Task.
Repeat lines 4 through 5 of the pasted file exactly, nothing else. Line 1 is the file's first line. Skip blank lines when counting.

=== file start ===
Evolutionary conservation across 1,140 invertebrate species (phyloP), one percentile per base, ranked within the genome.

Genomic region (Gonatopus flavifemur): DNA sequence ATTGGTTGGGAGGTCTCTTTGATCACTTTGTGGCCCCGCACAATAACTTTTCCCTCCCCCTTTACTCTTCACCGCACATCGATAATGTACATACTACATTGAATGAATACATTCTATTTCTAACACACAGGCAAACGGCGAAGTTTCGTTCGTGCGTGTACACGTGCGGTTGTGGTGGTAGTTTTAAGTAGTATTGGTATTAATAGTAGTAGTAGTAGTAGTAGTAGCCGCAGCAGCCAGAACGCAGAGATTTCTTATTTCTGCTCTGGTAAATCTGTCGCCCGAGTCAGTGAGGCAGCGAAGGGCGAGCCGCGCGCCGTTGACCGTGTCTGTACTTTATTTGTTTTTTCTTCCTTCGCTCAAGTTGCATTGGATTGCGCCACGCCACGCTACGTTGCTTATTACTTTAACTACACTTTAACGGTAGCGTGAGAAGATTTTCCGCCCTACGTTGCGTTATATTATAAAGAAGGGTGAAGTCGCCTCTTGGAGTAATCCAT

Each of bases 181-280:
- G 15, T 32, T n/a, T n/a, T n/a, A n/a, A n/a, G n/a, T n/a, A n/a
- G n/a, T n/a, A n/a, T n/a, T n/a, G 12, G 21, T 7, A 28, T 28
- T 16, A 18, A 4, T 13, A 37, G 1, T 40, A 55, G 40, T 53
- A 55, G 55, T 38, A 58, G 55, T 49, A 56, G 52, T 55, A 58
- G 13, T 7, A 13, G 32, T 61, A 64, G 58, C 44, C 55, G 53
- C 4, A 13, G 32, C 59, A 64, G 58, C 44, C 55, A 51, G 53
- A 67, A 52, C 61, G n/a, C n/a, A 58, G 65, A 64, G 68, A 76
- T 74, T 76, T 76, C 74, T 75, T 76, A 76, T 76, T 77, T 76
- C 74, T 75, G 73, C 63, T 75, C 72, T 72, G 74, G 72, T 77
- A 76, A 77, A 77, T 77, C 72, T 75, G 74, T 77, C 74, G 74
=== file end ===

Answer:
- G 15, T 32, T n/a, T n/a, T n/a, A n/a, A n/a, G n/a, T n/a, A n/a
- G n/a, T n/a, A n/a, T n/a, T n/a, G 12, G 21, T 7, A 28, T 28